LittleTrucker, I'm attending a private school which was paid for by my current employer who is NOT a trucking company. We do have hundreds of trucks dropping trailers at our facilities daily. Best part is, I have no obligation to stay and work for them when I'm done in November. It's a company scholarship kind of thing. The school cost $4000 and included all my cdl fees and DOT physical. My employer paid $3800 and my obligation was for $200 and they allowed me to temporarily change my work schedule so I could attend the class 2 days/week. I guess a small part of their motive was hoping some of us would stay and take yard driver positions, but I don't know of anyone planning to stay because they just don't pay enough (less than $14/hr) for that position in this area of the country. They actually had the school come to us for the classroom portion and our drive training is done at a local community college.

They are training us in class/batches of 12 and I'm in the 2nd class. Another new class began last Friday.

CDL:

Commercial Driver's License (CDL)

A CDL is required to drive any of the following vehicles:

  • Any combination of vehicles with a gross combined weight rating (GCWR) of 26,001 or more pounds, providing the gross vehicle weight rating (GVWR) of the vehicle being towed is in excess of 10,000 pounds.
  • Any single vehicle with a GVWR of 26,001 or more pounds, or any such vehicle towing another not in excess of 10,000 pounds.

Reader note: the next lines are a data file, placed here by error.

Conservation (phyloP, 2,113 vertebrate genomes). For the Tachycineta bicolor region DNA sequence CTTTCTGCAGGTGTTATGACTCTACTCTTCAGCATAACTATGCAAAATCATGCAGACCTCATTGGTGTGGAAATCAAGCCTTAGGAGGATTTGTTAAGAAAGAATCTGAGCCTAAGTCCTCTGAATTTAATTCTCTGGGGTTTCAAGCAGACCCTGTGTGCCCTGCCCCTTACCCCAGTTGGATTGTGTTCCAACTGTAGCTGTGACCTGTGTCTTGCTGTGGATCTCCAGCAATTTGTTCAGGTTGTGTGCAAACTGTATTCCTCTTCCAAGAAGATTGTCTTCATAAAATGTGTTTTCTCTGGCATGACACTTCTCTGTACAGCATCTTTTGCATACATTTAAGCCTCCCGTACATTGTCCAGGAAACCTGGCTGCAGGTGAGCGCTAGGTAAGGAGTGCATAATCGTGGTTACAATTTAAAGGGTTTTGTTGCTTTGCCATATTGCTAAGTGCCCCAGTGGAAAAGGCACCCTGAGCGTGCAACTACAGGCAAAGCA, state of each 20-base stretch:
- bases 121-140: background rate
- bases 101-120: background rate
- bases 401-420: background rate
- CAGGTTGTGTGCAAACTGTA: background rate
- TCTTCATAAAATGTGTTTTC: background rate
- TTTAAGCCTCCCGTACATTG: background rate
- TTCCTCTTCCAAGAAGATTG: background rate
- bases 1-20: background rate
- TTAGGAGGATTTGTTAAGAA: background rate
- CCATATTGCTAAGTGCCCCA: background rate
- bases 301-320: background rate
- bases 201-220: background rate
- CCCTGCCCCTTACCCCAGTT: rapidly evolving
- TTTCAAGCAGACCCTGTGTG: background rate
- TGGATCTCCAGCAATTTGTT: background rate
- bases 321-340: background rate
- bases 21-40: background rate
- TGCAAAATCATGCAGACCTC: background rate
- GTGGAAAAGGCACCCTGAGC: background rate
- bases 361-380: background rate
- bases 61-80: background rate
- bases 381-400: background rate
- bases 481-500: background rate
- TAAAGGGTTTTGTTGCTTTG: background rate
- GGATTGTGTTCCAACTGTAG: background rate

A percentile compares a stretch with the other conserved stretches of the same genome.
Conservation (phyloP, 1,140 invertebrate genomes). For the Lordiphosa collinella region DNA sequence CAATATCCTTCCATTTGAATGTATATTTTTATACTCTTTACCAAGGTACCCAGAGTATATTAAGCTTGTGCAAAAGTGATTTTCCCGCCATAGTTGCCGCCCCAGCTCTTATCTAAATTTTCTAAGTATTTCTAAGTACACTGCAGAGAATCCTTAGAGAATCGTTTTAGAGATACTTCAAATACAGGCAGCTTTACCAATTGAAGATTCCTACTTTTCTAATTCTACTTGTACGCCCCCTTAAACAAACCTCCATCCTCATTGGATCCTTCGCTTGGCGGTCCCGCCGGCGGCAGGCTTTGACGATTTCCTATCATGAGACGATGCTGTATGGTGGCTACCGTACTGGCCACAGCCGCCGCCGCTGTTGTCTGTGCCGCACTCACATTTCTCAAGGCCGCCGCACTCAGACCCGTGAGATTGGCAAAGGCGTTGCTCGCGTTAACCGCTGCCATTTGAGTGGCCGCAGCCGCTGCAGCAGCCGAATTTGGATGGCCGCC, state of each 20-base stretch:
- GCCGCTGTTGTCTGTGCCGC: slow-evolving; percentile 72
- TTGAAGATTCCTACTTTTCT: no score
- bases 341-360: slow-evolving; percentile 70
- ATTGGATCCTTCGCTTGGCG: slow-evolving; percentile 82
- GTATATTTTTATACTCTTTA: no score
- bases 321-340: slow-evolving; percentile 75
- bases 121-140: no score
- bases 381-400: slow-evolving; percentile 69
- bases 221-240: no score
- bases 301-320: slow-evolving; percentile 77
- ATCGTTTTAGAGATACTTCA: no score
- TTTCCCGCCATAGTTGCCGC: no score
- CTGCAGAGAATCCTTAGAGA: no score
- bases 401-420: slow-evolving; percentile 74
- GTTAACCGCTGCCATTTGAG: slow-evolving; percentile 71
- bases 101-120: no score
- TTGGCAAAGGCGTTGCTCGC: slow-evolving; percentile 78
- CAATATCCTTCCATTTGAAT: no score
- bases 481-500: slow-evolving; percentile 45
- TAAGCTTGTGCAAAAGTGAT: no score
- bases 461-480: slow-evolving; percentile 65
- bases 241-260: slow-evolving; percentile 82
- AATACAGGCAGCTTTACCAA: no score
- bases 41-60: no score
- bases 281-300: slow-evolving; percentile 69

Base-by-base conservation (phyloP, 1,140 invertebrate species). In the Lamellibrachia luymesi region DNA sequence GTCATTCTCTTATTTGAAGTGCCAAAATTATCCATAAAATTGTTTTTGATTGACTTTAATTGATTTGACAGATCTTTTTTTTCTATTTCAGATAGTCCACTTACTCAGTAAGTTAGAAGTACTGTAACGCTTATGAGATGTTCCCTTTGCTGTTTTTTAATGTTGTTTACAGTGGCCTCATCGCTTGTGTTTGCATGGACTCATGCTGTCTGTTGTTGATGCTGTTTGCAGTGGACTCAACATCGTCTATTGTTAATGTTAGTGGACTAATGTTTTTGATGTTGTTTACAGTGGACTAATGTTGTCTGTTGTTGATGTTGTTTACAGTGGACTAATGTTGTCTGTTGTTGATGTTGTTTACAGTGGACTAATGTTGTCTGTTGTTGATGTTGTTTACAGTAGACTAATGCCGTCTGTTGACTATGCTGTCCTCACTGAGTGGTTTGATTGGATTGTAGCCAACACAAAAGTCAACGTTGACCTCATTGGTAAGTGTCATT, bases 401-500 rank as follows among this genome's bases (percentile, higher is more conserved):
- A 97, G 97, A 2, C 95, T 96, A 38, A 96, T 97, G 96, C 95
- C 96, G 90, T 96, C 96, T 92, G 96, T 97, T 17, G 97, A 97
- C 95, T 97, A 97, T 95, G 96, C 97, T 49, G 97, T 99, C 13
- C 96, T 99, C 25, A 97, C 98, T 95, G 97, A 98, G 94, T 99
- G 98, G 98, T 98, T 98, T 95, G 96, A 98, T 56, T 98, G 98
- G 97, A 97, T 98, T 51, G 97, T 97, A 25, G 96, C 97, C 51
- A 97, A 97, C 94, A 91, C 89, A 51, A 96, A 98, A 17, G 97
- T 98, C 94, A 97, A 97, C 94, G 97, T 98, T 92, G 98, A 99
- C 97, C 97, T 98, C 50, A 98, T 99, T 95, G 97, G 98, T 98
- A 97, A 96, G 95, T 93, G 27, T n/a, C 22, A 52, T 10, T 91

• Any vehicle, regardless of size, designed to transport 16 or more persons, including the driver.
  • Any vehicle required by federal regulations to be placarded while transporting hazardous materials.

DOT:

Department Of Transportation

A department of the federal executive branch responsible for the national highways and for railroad and airline safety. It also manages Amtrak, the national railroad system, and the Coast Guard.

State and Federal DOT Officers are responsible for commercial vehicle enforcement. "The truck police" you could call them.

The Little Trucker's Comment
member avatar

LittleTrucker, I'm attending a private school which was paid for by my current employer who is NOT a trucking company. We do have hundreds of trucks dropping trailers at our facilities daily. Best part is, I have no obligation to stay and work for them when I'm done in November. It's a company scholarship kind of thing. The school cost $4000 and included all my cdl fees and DOT physical. My employer paid $3800 and my obligation was for $200 and they allowed me to temporarily change my work schedule so I could attend the class 2 days/week. I guess a small part of their motive was hoping some of us would stay and take yard driver positions, but I don't know of anyone planning to stay because they just don't pay enough (less than $14/hr) for that position in this area of the country. They actually had the school come to us for the classroom portion and our drive training is done at a local community college.